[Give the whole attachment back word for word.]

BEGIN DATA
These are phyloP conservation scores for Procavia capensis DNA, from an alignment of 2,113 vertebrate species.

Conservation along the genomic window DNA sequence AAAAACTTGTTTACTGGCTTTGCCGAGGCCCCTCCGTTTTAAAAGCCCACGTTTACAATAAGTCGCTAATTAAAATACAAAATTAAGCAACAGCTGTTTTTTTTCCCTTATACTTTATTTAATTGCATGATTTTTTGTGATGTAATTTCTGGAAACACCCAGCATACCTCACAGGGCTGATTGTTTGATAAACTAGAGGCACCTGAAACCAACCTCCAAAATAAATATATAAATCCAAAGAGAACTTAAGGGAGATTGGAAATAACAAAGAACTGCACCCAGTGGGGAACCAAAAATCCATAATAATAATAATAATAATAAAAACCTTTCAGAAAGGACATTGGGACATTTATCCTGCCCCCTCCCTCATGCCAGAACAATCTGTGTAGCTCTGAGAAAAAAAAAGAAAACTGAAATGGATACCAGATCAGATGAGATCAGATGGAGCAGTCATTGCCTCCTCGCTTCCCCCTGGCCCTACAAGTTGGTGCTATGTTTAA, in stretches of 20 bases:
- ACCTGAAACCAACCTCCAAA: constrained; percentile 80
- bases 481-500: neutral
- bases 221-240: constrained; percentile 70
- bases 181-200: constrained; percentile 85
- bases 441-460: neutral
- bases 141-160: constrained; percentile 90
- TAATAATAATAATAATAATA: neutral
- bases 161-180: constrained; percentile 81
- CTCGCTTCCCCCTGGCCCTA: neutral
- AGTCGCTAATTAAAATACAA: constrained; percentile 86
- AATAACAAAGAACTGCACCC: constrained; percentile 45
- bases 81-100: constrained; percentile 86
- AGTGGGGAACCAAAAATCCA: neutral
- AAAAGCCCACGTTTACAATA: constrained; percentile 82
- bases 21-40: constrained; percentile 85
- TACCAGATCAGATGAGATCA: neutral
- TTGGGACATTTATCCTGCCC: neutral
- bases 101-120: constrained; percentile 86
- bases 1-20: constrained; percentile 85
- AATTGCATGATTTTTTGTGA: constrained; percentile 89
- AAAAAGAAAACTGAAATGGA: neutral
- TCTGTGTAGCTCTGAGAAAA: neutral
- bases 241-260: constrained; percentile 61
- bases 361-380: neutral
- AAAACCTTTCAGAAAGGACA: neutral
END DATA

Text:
These are phyloP conservation scores for Procavia capensis DNA, from an alignment of 2,113 vertebrate species.

Conservation along the genomic window DNA sequence AAAAACTTGTTTACTGGCTTTGCCGAGGCCCCTCCGTTTTAAAAGCCCACGTTTACAATAAGTCGCTAATTAAAATACAAAATTAAGCAACAGCTGTTTTTTTTCCCTTATACTTTATTTAATTGCATGATTTTTTGTGATGTAATTTCTGGAAACACCCAGCATACCTCACAGGGCTGATTGTTTGATAAACTAGAGGCACCTGAAACCAACCTCCAAAATAAATATATAAATCCAAAGAGAACTTAAGGGAGATTGGAAATAACAAAGAACTGCACCCAGTGGGGAACCAAAAATCCATAATAATAATAATAATAATAAAAACCTTTCAGAAAGGACATTGGGACATTTATCCTGCCCCCTCCCTCATGCCAGAACAATCTGTGTAGCTCTGAGAAAAAAAAAGAAAACTGAAATGGATACCAGATCAGATGAGATCAGATGGAGCAGTCATTGCCTCCTCGCTTCCCCCTGGCCCTACAAGTTGGTGCTATGTTTAA, in stretches of 20 bases:
- ACCTGAAACCAACCTCCAAA: constrained; percentile 80
- bases 481-500: neutral
- bases 221-240: constrained; percentile 70
- bases 181-200: constrained; percentile 85
- bases 441-460: neutral
- bases 141-160: constrained; percentile 90
- TAATAATAATAATAATAATA: neutral
- bases 161-180: constrained; percentile 81
- CTCGCTTCCCCCTGGCCCTA: neutral
- AGTCGCTAATTAAAATACAA: constrained; percentile 86
- AATAACAAAGAACTGCACCC: constrained; percentile 45
- bases 81-100: constrained; percentile 86
- AGTGGGGAACCAAAAATCCA: neutral
- AAAAGCCCACGTTTACAATA: constrained; percentile 82
- bases 21-40: constrained; percentile 85
- TACCAGATCAGATGAGATCA: neutral
- TTGGGACATTTATCCTGCCC: neutral
- bases 101-120: constrained; percentile 86
- bases 1-20: constrained; percentile 85
- AATTGCATGATTTTTTGTGA: constrained; percentile 89
- AAAAAGAAAACTGAAATGGA: neutral
- TCTGTGTAGCTCTGAGAAAA: neutral
- bases 241-260: constrained; percentile 61
- bases 361-380: neutral
- AAAACCTTTCAGAAAGGACA: neutral